The greatest struggle in South Africa is the arduous task of reigniting the jobs market. Youth unemployment is the highest in the world here and millions of citizens are effectively excluded from the realm of work. So the latest findings from the Enterprise Observatory of South Africa (EOSA) don’t make for a light read.
The researchers have concluded that, for a 10-year period between 2007 – 2017, the number of companies registered in South Africa took a nosedive. From having 222 532 tax-paying businesses in 2007, that latest figure now stands at 139 664 – a massive decline of almost 83 000 places of employment, equating to 37% of the market.
The data-set mainly focuses on the wide-ranging financial and business sectors. That would include institutions like banks, money lenders, short term insurance firms and independent brokers, investment advisors, business consulting firms as well as real estate services.
But what exactly has gone so drastically wrong, in such a short space of time? EOSA were on hand to explain.
Why South Africa is shedding businesses:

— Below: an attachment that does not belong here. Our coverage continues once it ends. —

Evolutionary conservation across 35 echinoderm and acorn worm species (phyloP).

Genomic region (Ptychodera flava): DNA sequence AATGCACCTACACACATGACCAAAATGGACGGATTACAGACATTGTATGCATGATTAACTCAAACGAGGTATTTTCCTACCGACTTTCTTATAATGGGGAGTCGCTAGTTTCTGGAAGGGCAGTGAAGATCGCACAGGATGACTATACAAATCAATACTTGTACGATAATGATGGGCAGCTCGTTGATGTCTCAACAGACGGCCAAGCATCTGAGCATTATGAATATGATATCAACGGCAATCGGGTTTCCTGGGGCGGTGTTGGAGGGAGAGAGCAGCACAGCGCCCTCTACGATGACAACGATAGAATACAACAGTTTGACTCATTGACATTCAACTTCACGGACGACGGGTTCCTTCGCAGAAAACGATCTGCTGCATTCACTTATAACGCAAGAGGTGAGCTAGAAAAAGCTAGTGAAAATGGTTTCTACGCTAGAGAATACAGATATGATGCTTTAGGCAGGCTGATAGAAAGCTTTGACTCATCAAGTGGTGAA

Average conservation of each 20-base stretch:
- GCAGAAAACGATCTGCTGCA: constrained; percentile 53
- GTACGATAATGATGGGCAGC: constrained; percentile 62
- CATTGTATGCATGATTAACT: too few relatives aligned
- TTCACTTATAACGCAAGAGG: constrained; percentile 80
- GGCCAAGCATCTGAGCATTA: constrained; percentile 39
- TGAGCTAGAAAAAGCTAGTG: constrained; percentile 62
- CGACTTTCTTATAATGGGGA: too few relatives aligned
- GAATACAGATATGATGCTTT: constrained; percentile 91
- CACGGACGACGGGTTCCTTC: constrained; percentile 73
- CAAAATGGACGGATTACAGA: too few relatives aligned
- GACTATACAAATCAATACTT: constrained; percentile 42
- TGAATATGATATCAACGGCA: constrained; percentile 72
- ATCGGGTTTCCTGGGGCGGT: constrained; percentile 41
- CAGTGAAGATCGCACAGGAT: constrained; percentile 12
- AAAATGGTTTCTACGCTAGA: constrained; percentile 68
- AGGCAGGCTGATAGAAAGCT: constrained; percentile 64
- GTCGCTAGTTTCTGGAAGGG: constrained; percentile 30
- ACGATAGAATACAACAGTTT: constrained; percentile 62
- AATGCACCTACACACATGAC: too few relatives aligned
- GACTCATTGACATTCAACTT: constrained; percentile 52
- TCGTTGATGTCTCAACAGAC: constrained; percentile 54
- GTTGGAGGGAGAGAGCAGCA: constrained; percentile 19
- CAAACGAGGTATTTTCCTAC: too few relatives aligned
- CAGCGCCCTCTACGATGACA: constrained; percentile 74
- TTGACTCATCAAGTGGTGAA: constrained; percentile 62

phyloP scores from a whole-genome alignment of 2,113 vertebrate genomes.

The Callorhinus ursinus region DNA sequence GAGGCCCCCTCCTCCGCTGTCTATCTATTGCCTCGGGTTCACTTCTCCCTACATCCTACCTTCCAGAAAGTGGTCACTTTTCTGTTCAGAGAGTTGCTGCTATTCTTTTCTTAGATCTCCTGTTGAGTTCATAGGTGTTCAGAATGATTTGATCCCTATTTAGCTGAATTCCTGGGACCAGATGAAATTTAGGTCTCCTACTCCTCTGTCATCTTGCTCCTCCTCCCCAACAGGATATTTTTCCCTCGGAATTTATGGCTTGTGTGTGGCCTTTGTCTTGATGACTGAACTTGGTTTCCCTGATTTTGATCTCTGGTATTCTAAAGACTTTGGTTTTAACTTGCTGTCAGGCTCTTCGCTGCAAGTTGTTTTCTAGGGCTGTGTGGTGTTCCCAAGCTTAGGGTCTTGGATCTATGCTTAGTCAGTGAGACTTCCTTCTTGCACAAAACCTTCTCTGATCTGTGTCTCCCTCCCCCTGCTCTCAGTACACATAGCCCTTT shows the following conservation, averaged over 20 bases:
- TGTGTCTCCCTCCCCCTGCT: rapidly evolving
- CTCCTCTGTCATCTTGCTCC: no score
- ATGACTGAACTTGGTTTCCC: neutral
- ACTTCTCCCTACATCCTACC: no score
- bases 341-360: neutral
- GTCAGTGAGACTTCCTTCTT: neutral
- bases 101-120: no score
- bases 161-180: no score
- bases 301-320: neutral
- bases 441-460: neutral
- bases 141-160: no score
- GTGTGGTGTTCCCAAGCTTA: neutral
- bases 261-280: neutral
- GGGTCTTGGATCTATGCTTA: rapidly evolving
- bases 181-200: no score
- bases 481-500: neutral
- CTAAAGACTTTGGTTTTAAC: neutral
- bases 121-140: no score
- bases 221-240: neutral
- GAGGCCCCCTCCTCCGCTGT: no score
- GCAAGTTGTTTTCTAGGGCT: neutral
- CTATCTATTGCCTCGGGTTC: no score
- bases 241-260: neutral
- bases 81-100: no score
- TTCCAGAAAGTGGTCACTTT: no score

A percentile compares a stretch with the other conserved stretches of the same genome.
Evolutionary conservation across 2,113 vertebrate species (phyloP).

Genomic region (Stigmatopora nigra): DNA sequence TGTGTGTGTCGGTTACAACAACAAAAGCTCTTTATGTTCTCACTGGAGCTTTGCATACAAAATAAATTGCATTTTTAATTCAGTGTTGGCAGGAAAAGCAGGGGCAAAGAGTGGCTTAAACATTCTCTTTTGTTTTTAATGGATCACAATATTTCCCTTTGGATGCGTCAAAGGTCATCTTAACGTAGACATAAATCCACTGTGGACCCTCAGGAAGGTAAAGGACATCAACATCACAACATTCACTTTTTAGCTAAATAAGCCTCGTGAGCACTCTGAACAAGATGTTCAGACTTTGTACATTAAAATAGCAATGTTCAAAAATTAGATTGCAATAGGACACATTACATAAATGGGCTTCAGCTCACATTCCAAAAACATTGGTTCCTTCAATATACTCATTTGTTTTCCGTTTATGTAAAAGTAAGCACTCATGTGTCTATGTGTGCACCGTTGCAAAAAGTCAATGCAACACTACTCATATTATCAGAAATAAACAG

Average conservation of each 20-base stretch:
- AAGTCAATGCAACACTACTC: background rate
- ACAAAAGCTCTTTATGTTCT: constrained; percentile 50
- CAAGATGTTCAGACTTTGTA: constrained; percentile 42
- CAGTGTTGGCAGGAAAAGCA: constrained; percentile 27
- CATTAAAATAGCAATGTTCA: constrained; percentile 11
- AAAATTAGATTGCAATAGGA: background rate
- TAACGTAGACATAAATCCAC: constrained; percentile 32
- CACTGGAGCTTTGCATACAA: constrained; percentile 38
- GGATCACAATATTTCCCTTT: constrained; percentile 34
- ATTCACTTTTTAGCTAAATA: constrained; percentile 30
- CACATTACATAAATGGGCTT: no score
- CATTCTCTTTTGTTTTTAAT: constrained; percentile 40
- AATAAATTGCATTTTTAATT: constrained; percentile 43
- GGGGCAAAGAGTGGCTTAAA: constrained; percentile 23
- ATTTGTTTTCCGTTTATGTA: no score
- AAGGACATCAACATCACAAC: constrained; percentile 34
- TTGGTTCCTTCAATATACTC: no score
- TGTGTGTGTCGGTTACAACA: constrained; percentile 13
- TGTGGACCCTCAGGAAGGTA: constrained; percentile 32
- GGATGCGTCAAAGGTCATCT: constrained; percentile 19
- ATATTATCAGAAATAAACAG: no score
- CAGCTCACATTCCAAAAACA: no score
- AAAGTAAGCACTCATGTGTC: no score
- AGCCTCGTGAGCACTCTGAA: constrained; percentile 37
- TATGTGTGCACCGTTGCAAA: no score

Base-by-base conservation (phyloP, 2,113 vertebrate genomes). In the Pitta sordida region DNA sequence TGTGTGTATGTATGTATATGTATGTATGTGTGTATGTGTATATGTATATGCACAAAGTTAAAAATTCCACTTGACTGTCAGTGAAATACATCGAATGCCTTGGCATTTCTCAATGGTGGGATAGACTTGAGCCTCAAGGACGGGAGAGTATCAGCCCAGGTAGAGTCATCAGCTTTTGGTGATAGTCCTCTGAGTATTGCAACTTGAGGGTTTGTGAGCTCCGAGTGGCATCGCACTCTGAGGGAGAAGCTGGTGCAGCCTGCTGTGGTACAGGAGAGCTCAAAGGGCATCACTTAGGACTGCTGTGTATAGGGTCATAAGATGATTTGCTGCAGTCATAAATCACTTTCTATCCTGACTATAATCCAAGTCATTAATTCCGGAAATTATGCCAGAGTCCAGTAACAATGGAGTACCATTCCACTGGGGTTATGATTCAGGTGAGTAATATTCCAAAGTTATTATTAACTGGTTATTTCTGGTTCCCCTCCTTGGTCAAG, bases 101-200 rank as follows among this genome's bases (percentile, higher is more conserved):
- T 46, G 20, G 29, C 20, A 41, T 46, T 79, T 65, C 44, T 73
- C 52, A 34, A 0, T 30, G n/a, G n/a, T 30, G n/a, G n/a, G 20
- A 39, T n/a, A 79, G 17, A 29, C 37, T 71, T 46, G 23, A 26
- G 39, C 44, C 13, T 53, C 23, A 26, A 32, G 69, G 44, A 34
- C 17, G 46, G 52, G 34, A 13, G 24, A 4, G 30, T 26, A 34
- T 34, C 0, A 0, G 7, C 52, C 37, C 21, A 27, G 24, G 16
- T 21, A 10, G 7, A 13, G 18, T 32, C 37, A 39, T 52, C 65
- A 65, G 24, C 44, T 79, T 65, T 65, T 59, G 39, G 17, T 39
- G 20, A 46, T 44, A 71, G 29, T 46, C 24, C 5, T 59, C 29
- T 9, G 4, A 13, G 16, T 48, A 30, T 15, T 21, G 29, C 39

The global financial crisis
When the credit crunch of 2007-2008 hit, everywhere on Earth was affected. The extent of the reckless banking attitudes had a terrible impact on South Africa, and is seen as the “ground zero” of this business exodus. There was a jaw-dropping 79.6% decrease in the taxable turnover from 2008 to 2010.
More business red tape
Ensuring compliance from these organisations has gone from being a well-intentioned plan to regulate business, to becoming an unmanageable burden for small companies. The number of man-hours and downtime this paperwork is responsible for has been lamented for driving some outfits out of business.
Property prices in South Africa
The real estate market has experienced some severe ups and downs over the past 10 years and this rollercoaster ride is too much for smaller businesses to handle. The “static” prices have only allowed bigger companies to thrive, kicking less-established estate agents to the kerb.
The cost of crime
South Africa has the fifth-highest cost of crime in the world. Whether it’s petty vandalism or full-scale robberies, picking up the pieces of a criminal operation can often be the death-knell for a business.
Mass emigration from South Africa
Around 400 000 skilled professionals have left South Africa since 1994. They are taking their money with them, of course, but we’re now seeing a new trend where the wealthy who stay behind in Mzansi also send their savings abroad. This “financial emigration” means that there is less and less work for domestic experts.